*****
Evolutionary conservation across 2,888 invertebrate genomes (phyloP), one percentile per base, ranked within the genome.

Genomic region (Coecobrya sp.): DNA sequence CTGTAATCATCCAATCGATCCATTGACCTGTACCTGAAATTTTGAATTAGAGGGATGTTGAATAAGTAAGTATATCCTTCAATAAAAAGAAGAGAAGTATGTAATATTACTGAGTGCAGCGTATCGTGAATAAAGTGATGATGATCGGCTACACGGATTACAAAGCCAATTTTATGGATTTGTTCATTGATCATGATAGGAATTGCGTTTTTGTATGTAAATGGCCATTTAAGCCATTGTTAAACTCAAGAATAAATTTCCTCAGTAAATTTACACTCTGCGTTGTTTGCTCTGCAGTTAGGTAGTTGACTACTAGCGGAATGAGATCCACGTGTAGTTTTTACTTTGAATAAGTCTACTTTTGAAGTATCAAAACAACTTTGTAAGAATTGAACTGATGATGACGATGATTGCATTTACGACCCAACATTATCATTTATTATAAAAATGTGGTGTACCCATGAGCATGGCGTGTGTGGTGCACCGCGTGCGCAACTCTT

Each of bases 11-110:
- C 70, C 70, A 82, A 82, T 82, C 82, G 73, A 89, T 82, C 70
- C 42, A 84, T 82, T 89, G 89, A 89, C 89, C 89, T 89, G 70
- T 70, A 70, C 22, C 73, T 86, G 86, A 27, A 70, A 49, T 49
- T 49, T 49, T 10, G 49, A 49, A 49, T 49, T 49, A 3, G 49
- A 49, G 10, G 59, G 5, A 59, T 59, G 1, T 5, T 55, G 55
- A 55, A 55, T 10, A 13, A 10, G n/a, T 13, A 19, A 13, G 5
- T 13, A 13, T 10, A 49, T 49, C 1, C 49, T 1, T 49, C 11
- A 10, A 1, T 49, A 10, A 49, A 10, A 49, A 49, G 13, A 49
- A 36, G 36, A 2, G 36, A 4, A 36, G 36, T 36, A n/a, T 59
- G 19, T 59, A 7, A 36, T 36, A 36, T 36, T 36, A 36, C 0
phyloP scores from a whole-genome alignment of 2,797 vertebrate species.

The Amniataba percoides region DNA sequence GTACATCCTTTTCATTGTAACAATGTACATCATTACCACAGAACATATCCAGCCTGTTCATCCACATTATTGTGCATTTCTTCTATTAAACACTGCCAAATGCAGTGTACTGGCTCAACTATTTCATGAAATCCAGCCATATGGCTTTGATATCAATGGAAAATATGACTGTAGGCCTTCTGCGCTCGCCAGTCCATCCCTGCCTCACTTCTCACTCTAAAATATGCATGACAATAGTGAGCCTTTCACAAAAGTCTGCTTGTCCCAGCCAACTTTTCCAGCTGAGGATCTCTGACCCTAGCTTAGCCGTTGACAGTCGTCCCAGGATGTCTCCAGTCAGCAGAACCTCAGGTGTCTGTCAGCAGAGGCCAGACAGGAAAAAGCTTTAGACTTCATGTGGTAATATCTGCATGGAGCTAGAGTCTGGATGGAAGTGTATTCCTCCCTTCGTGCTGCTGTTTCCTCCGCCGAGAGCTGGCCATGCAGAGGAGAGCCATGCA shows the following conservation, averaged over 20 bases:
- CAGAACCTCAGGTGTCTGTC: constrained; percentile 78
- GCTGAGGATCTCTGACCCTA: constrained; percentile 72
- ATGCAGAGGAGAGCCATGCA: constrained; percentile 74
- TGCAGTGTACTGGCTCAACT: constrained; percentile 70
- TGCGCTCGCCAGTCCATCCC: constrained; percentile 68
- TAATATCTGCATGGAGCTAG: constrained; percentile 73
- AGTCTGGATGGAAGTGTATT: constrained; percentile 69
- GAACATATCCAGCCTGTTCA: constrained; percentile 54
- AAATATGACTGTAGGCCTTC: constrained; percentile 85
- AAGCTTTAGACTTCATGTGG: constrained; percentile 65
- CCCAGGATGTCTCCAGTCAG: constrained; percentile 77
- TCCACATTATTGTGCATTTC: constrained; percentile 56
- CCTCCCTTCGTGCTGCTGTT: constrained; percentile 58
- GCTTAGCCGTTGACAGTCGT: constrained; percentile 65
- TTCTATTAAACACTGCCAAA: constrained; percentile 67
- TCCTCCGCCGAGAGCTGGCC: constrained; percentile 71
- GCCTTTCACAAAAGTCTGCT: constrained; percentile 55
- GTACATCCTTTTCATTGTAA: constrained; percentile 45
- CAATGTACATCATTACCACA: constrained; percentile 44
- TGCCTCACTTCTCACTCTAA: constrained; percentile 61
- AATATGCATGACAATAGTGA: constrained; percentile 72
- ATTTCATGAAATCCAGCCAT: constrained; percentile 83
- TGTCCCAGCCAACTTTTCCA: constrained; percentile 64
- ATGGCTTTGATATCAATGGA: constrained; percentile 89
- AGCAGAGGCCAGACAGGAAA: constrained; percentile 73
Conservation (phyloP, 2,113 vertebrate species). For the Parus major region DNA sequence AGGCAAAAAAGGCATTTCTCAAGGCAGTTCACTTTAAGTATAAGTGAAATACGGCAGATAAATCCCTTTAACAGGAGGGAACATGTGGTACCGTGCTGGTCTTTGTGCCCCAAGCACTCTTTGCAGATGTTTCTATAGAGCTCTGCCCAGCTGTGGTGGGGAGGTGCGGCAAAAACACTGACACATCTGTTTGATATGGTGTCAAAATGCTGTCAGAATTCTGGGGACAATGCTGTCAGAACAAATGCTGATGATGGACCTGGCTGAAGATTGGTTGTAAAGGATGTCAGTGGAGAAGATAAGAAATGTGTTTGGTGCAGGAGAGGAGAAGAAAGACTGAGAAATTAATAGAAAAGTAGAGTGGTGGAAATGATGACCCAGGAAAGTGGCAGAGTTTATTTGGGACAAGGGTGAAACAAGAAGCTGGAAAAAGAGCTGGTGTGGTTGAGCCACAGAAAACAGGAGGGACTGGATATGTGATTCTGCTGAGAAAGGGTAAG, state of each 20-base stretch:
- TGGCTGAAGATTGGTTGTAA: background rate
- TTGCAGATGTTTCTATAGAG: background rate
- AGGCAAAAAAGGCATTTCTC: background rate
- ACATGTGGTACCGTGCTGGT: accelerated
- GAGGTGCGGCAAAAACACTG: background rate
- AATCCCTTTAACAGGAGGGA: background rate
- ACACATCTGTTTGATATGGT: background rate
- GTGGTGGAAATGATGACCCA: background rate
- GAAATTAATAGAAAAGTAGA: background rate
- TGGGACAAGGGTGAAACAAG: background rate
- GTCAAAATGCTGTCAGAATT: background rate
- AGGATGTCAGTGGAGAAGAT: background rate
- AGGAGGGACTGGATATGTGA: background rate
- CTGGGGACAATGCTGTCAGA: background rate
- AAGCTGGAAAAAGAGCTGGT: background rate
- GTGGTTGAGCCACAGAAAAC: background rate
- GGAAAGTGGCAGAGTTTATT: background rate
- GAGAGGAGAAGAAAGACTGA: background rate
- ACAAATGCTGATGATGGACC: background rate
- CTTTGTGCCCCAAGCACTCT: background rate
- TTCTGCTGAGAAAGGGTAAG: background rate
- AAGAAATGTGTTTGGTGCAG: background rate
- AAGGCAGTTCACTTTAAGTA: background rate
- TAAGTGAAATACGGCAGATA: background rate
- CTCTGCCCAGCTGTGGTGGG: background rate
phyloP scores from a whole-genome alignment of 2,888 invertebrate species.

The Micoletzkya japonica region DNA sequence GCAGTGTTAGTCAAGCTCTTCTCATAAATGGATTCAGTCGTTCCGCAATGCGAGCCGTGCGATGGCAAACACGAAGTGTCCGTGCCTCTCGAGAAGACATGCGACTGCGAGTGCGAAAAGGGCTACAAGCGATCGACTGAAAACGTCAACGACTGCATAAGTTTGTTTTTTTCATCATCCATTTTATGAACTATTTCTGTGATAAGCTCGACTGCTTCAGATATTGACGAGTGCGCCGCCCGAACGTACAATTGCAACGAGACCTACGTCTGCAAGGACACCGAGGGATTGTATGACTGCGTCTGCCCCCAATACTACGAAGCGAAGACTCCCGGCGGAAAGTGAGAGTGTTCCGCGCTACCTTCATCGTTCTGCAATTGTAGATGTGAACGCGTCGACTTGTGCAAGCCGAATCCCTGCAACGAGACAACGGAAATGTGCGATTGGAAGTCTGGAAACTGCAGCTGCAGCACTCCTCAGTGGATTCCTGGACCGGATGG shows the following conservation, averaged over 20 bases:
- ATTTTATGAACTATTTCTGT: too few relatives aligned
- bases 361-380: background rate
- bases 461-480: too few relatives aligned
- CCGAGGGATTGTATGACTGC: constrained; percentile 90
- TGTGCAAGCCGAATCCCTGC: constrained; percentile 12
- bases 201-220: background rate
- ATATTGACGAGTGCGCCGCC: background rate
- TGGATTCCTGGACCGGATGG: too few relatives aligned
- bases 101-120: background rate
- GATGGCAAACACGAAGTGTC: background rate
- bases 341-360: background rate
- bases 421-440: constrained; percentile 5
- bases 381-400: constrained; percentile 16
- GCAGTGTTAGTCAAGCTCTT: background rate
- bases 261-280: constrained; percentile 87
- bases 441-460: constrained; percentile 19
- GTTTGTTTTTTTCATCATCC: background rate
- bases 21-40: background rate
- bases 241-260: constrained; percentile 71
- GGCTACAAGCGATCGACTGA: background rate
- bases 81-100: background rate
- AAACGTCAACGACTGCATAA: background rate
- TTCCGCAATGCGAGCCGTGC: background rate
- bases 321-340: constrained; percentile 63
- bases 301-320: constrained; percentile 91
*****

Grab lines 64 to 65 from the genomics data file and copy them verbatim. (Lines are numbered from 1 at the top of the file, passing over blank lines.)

- AAGGCAGTTCACTTTAAGTA: background rate
- TAAGTGAAATACGGCAGATA: background rate